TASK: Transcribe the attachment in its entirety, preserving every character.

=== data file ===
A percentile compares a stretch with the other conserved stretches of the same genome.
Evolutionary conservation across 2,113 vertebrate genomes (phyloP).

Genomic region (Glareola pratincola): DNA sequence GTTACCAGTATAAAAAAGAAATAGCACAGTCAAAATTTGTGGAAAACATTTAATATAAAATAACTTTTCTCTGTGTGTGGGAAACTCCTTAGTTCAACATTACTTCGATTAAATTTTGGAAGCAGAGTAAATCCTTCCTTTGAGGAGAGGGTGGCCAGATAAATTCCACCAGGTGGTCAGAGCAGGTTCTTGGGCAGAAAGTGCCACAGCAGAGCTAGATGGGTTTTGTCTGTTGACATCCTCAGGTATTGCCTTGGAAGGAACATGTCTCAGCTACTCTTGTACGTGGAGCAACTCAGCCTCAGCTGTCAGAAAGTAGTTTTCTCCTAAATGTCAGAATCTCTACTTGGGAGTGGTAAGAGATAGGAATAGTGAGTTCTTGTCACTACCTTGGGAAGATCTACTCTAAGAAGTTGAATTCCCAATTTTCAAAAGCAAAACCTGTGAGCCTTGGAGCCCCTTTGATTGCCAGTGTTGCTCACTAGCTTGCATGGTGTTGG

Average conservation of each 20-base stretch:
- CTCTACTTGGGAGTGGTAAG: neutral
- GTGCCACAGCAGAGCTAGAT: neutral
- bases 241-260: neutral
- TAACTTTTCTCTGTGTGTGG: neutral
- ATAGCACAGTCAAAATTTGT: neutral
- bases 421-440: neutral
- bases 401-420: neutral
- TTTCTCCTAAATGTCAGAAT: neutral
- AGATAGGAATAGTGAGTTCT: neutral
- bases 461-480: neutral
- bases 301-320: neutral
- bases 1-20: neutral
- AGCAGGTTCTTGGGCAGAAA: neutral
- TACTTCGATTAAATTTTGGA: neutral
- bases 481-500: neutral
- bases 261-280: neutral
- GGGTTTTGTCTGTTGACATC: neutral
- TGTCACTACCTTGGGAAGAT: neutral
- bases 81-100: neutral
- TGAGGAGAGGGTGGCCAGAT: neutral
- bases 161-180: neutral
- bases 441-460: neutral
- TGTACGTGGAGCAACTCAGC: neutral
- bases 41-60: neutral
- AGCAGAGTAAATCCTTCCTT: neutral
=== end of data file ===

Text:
A percentile compares a stretch with the other conserved stretches of the same genome.
Evolutionary conservation across 2,113 vertebrate genomes (phyloP).

Genomic region (Glareola pratincola): DNA sequence GTTACCAGTATAAAAAAGAAATAGCACAGTCAAAATTTGTGGAAAACATTTAATATAAAATAACTTTTCTCTGTGTGTGGGAAACTCCTTAGTTCAACATTACTTCGATTAAATTTTGGAAGCAGAGTAAATCCTTCCTTTGAGGAGAGGGTGGCCAGATAAATTCCACCAGGTGGTCAGAGCAGGTTCTTGGGCAGAAAGTGCCACAGCAGAGCTAGATGGGTTTTGTCTGTTGACATCCTCAGGTATTGCCTTGGAAGGAACATGTCTCAGCTACTCTTGTACGTGGAGCAACTCAGCCTCAGCTGTCAGAAAGTAGTTTTCTCCTAAATGTCAGAATCTCTACTTGGGAGTGGTAAGAGATAGGAATAGTGAGTTCTTGTCACTACCTTGGGAAGATCTACTCTAAGAAGTTGAATTCCCAATTTTCAAAAGCAAAACCTGTGAGCCTTGGAGCCCCTTTGATTGCCAGTGTTGCTCACTAGCTTGCATGGTGTTGG

Average conservation of each 20-base stretch:
- CTCTACTTGGGAGTGGTAAG: neutral
- GTGCCACAGCAGAGCTAGAT: neutral
- bases 241-260: neutral
- TAACTTTTCTCTGTGTGTGG: neutral
- ATAGCACAGTCAAAATTTGT: neutral
- bases 421-440: neutral
- bases 401-420: neutral
- TTTCTCCTAAATGTCAGAAT: neutral
- AGATAGGAATAGTGAGTTCT: neutral
- bases 461-480: neutral
- bases 301-320: neutral
- bases 1-20: neutral
- AGCAGGTTCTTGGGCAGAAA: neutral
- TACTTCGATTAAATTTTGGA: neutral
- bases 481-500: neutral
- bases 261-280: neutral
- GGGTTTTGTCTGTTGACATC: neutral
- TGTCACTACCTTGGGAAGAT: neutral
- bases 81-100: neutral
- TGAGGAGAGGGTGGCCAGAT: neutral
- bases 161-180: neutral
- bases 441-460: neutral
- TGTACGTGGAGCAACTCAGC: neutral
- bases 41-60: neutral
- AGCAGAGTAAATCCTTCCTT: neutral